First and foremost, I gotta say: WELCOME HOME EVAN JAMES!!! He just arrived home from 4 mos. in Iraq.
Now, to my post…
School is out and the days are getting long and hot, making for great reading days! For the moment I’m kicking back to Lady GaGa and giving a few short reviews for the summer. In mentally preparing for these reviews, I was wondering how I can effectively communicate how well I like a book to my readers and the best thing I can think of is to start rating them. I’m a bit reluctant to give ratings because I don’t like them mostly because they’re so nebulous but some people do like them. SO, my question of the day: Would you like me to use a rating scale?
Now, my reviews!
This very slim non-fiction book introduces MG readers to the life and works of Daisaku Ikeda who lived in Japan during the WWII era. Readers are introduced to Japanese and Buddhist culture in a manner that gently places them in a space that may be different from what they’re used to, but not threatening or overwhelming. It couldn’t have been easy to choose to write a book that transports young readers but when someone is well researched, as Ms. Perry obviously is, it becomes a bit easier. Reading about Daisaku’s childhood, his introduction to the cause of world peace and the struggles he had in his daily life will lead one to see the commonalities of people around the world. The book is indexed and well referenced.
(disclosure: a gift from the author.)
[the youtube video won’t embed, but checkout the trailer here: http://vids.myspace.com/index.cfm?fuseaction=vids.individual&VideoID=100625011]
This book isn’t getting nearly the recognition it deserves as reviews are few and far between. Perhaps it’s because this is an insider’s book. It’s written for young people who are into the music scene by someone who writes as a young person inside today’s music scene. The business aspect of the story that drives the story line is something that is very unfamiliar to me and I found myself getting a bit of an education as I read. I was not overwhelmed by this fact because characters moved the plot as much as the action. This resulting in a vibrant tale that felt like it was moving quickly, but it really wasn’t. Blue and Colin’s friendship is what this story is all about. This friendship is tested as these boys work at growing up. To these young men, growing up means establishing a career, defining love and proving yourself to your father. Tis is the first book in a series and the next volume is due within the next month. I was disappointed that the pages actually started coming out of the book, I’ve never experienced that before but I did enjoy the well developed story and the smoothness of the reading.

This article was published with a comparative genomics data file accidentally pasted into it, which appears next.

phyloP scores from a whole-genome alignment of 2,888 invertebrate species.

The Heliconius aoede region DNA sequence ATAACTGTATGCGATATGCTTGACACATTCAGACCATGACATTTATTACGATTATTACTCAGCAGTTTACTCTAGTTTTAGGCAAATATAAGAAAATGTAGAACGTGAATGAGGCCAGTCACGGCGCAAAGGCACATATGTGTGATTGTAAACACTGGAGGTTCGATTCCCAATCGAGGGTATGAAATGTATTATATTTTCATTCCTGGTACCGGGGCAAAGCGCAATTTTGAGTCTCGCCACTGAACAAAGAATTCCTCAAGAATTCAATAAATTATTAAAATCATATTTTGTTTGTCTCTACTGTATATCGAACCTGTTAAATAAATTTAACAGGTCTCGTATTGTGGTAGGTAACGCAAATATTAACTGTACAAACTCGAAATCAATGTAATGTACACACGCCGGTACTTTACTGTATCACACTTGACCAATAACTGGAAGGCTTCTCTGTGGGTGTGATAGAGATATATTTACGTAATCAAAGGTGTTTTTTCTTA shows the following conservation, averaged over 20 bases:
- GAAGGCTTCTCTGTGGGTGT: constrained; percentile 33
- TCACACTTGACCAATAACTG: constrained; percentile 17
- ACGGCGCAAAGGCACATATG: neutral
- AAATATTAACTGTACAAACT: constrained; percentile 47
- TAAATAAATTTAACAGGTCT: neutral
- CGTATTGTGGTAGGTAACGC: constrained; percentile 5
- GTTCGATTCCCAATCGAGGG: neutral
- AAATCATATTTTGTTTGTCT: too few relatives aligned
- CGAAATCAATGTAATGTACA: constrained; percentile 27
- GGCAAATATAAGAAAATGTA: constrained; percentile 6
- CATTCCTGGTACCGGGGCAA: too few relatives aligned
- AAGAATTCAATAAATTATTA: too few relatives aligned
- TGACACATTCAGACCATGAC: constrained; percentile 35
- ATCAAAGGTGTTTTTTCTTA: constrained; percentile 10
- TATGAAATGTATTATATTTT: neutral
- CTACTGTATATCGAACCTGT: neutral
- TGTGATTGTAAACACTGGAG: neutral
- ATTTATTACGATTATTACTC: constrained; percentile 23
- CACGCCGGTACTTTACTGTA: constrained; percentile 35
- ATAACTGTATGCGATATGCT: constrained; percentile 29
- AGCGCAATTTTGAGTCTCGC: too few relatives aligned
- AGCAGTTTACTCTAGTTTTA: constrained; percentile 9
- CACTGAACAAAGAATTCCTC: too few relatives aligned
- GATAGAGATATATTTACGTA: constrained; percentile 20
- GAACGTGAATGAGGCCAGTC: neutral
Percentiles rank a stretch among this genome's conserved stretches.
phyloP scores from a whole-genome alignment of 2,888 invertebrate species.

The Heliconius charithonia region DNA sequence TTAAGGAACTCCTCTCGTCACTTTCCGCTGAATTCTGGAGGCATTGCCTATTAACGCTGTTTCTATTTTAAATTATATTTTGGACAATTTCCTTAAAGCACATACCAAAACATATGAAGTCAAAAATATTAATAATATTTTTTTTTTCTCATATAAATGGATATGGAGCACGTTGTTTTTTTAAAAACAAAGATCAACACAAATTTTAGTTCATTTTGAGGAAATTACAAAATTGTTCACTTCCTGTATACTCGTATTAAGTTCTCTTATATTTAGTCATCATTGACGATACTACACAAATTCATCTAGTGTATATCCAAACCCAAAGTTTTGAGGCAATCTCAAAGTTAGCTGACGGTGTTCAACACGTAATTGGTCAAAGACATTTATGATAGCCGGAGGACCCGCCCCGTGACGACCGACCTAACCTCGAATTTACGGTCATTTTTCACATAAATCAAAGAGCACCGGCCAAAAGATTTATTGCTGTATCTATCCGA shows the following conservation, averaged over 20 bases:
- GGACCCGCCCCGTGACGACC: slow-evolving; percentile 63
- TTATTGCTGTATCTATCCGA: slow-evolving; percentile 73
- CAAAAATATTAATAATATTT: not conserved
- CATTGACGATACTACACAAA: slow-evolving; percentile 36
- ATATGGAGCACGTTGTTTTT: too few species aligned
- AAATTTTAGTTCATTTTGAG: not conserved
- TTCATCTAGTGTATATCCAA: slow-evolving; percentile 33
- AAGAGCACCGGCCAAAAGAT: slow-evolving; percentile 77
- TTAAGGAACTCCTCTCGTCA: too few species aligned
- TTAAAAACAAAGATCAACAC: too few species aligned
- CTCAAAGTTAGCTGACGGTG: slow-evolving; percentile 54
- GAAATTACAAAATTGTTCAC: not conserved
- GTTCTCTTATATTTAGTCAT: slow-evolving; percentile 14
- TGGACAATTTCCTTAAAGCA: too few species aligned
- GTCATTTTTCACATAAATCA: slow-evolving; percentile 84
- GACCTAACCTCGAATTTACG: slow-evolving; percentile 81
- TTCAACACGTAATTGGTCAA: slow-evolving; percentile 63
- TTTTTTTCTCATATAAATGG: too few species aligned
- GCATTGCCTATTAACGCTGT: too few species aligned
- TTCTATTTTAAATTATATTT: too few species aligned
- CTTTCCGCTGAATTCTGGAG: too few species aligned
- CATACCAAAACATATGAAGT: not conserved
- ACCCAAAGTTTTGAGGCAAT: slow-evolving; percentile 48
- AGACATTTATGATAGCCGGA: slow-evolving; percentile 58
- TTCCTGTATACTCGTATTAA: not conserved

(disclosure: a gift from Doret@thehappynappybookseller)
This book, translated from Japanese, is the first in the ten volume Moribito series and has been developed into both manga and anime. (click the link for a clip from the anime series.) That alone should tell you that this book belongs in every public and school library! I enjoyed the explanation of Japanese cosmogony, the strength of the female character and the believability of the romantic plot line. As Balsa works to save a young prince from the many forces that are trying to destroy him, we learn how and why she developed into such a fierce combatant. The writing is not always smooth, but this can be expected in translations. The story delivers clear, unpredictable action.
(disclosure: I bought this ARC on Amazon. Yes, Amazon is full of ARCs for sale.)
Rinko is a young Japanese American girl who enjoys life and is at that age where she’s trying to figure things out, mostly herself. She’s got a very strong, assertive mother who has such a good heart that she volunteers Rinko to live with a family friend who really needs an extra set of hands for the next month or so. Rinko doesn’t want to go, but she’s been raised to perform without complaint and she rises quite well to the occasion. Uchida deftly writes a coming of age story that is filled with several underlying themes that never weigh the story down. Uchida was the first Nissei (Japanese born American) to write about Japanese culture for young people. She wrote more than 30 books before passing away in 1992. May she rest in peace.
(disclosure: property of my school media center)
Soul Enchilada by David Macinnis Gill; Greenwillow Books, 2009
I’ve read so many positive reviews on this book that I was looking forward to reading it. It has an very creative story line with Bug trying to keep her car and her soul from going to the devil. She’s a stereotypical hot tempered Latina who has little tolerance for people who try to shortcut things by making deals with the devil but she never manages to realize how much of her own soul she gives away with her attitude. She’s so beat down by life that it’s easy to sympathize with her although she is clearly her own worst enemy. While she’s proud of her mixed heritage, she takes every opportunity to point out that she doesn’t speak Spanish. The language and grammar feel authentic, too authentic as the confusing misuse of English bleeds into the narration. If you don’t read a lot into it and just go along for the ride, this can be a fun summer read.
(disclosure: property of my school media center)